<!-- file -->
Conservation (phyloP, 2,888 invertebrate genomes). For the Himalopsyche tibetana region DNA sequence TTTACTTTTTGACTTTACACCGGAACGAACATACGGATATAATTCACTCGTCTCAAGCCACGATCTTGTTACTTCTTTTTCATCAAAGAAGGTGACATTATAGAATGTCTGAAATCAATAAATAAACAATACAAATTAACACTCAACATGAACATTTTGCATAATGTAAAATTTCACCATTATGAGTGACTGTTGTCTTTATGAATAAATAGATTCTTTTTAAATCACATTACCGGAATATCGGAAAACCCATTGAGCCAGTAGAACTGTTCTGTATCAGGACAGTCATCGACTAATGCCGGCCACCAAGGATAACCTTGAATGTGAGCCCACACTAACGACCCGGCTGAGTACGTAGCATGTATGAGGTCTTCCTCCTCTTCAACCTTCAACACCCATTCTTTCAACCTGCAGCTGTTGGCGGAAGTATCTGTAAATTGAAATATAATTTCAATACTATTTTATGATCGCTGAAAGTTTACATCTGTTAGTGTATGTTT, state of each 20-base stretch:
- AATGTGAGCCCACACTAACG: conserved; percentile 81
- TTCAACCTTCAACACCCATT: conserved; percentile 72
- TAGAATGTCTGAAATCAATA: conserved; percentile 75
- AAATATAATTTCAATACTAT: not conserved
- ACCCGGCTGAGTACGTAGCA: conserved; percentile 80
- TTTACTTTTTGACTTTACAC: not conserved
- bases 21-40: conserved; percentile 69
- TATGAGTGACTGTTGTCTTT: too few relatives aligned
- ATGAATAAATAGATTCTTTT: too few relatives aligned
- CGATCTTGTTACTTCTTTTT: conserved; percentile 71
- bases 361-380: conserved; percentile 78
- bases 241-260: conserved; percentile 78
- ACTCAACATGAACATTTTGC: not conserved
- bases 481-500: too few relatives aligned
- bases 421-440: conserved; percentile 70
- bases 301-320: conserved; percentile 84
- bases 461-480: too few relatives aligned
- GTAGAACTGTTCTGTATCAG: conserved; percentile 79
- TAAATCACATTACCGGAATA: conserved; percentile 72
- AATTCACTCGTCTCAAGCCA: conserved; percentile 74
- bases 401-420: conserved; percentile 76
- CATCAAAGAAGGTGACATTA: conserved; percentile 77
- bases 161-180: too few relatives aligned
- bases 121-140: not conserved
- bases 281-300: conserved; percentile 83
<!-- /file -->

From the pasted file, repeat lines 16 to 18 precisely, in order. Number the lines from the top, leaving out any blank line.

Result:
- bases 421-440: conserved; percentile 70
- bases 301-320: conserved; percentile 84
- bases 461-480: too few relatives aligned